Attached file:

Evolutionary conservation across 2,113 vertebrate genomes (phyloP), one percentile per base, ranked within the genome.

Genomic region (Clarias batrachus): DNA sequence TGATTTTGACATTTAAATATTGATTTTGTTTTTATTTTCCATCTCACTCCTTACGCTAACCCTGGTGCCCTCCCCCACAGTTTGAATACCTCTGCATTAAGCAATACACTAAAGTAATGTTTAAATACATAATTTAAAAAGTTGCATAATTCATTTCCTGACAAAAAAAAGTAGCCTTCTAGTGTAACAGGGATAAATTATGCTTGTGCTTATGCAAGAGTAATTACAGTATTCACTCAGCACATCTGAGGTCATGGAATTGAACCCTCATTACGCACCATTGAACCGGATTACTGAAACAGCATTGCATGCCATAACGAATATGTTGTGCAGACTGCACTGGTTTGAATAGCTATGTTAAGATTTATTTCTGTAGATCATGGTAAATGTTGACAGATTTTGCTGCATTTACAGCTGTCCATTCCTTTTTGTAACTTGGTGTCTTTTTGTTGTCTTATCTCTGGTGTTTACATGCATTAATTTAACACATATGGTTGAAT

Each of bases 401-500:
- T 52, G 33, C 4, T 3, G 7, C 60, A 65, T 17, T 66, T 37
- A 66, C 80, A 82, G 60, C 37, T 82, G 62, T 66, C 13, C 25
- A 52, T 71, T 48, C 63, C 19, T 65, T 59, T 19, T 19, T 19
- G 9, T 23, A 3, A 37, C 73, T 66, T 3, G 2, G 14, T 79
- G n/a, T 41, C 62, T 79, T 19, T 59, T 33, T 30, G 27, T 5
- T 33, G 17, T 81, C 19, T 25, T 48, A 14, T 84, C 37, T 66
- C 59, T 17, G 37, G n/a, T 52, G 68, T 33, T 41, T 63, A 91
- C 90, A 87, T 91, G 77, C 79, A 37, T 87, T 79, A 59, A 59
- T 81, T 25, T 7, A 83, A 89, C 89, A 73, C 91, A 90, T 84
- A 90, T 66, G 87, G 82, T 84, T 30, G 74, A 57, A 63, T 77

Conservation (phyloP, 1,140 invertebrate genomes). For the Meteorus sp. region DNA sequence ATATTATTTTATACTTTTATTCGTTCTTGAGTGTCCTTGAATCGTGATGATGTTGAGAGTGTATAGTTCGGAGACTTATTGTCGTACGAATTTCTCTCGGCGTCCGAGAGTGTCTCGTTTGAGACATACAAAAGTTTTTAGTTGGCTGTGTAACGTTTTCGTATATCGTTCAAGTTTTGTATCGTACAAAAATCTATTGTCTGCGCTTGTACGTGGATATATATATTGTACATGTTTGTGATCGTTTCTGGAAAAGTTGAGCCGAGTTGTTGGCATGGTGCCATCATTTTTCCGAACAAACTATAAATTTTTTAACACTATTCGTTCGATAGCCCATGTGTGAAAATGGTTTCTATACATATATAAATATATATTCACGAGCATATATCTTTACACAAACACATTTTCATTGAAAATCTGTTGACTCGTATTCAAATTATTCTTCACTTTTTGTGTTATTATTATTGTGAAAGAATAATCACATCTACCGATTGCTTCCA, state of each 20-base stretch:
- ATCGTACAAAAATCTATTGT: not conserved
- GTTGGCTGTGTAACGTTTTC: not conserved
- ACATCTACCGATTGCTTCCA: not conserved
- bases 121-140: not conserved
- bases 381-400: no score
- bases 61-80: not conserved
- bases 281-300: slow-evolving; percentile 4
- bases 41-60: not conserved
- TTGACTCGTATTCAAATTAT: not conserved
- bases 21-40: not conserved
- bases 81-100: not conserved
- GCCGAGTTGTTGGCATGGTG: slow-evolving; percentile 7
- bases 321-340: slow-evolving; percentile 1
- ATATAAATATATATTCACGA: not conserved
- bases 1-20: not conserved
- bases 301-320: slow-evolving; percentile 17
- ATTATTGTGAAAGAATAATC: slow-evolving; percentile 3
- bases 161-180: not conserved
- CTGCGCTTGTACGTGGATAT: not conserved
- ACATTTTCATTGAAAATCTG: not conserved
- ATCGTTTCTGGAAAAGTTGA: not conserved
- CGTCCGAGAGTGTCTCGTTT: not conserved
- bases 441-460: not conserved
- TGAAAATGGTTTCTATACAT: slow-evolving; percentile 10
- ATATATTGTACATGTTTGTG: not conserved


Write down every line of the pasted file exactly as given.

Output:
Evolutionary conservation across 2,113 vertebrate genomes (phyloP), one percentile per base, ranked within the genome.

Genomic region (Clarias batrachus): DNA sequence TGATTTTGACATTTAAATATTGATTTTGTTTTTATTTTCCATCTCACTCCTTACGCTAACCCTGGTGCCCTCCCCCACAGTTTGAATACCTCTGCATTAAGCAATACACTAAAGTAATGTTTAAATACATAATTTAAAAAGTTGCATAATTCATTTCCTGACAAAAAAAAGTAGCCTTCTAGTGTAACAGGGATAAATTATGCTTGTGCTTATGCAAGAGTAATTACAGTATTCACTCAGCACATCTGAGGTCATGGAATTGAACCCTCATTACGCACCATTGAACCGGATTACTGAAACAGCATTGCATGCCATAACGAATATGTTGTGCAGACTGCACTGGTTTGAATAGCTATGTTAAGATTTATTTCTGTAGATCATGGTAAATGTTGACAGATTTTGCTGCATTTACAGCTGTCCATTCCTTTTTGTAACTTGGTGTCTTTTTGTTGTCTTATCTCTGGTGTTTACATGCATTAATTTAACACATATGGTTGAAT

Each of bases 401-500:
- T 52, G 33, C 4, T 3, G 7, C 60, A 65, T 17, T 66, T 37
- A 66, C 80, A 82, G 60, C 37, T 82, G 62, T 66, C 13, C 25
- A 52, T 71, T 48, C 63, C 19, T 65, T 59, T 19, T 19, T 19
- G 9, T 23, A 3, A 37, C 73, T 66, T 3, G 2, G 14, T 79
- G n/a, T 41, C 62, T 79, T 19, T 59, T 33, T 30, G 27, T 5
- T 33, G 17, T 81, C 19, T 25, T 48, A 14, T 84, C 37, T 66
- C 59, T 17, G 37, G n/a, T 52, G 68, T 33, T 41, T 63, A 91
- C 90, A 87, T 91, G 77, C 79, A 37, T 87, T 79, A 59, A 59
- T 81, T 25, T 7, A 83, A 89, C 89, A 73, C 91, A 90, T 84
- A 90, T 66, G 87, G 82, T 84, T 30, G 74, A 57, A 63, T 77

Conservation (phyloP, 1,140 invertebrate genomes). For the Meteorus sp. region DNA sequence ATATTATTTTATACTTTTATTCGTTCTTGAGTGTCCTTGAATCGTGATGATGTTGAGAGTGTATAGTTCGGAGACTTATTGTCGTACGAATTTCTCTCGGCGTCCGAGAGTGTCTCGTTTGAGACATACAAAAGTTTTTAGTTGGCTGTGTAACGTTTTCGTATATCGTTCAAGTTTTGTATCGTACAAAAATCTATTGTCTGCGCTTGTACGTGGATATATATATTGTACATGTTTGTGATCGTTTCTGGAAAAGTTGAGCCGAGTTGTTGGCATGGTGCCATCATTTTTCCGAACAAACTATAAATTTTTTAACACTATTCGTTCGATAGCCCATGTGTGAAAATGGTTTCTATACATATATAAATATATATTCACGAGCATATATCTTTACACAAACACATTTTCATTGAAAATCTGTTGACTCGTATTCAAATTATTCTTCACTTTTTGTGTTATTATTATTGTGAAAGAATAATCACATCTACCGATTGCTTCCA, state of each 20-base stretch:
- ATCGTACAAAAATCTATTGT: not conserved
- GTTGGCTGTGTAACGTTTTC: not conserved
- ACATCTACCGATTGCTTCCA: not conserved
- bases 121-140: not conserved
- bases 381-400: no score
- bases 61-80: not conserved
- bases 281-300: slow-evolving; percentile 4
- bases 41-60: not conserved
- TTGACTCGTATTCAAATTAT: not conserved
- bases 21-40: not conserved
- bases 81-100: not conserved
- GCCGAGTTGTTGGCATGGTG: slow-evolving; percentile 7
- bases 321-340: slow-evolving; percentile 1
- ATATAAATATATATTCACGA: not conserved
- bases 1-20: not conserved
- bases 301-320: slow-evolving; percentile 17
- ATTATTGTGAAAGAATAATC: slow-evolving; percentile 3
- bases 161-180: not conserved
- CTGCGCTTGTACGTGGATAT: not conserved
- ACATTTTCATTGAAAATCTG: not conserved
- ATCGTTTCTGGAAAAGTTGA: not conserved
- CGTCCGAGAGTGTCTCGTTT: not conserved
- bases 441-460: not conserved
- TGAAAATGGTTTCTATACAT: slow-evolving; percentile 10
- ATATATTGTACATGTTTGTG: not conserved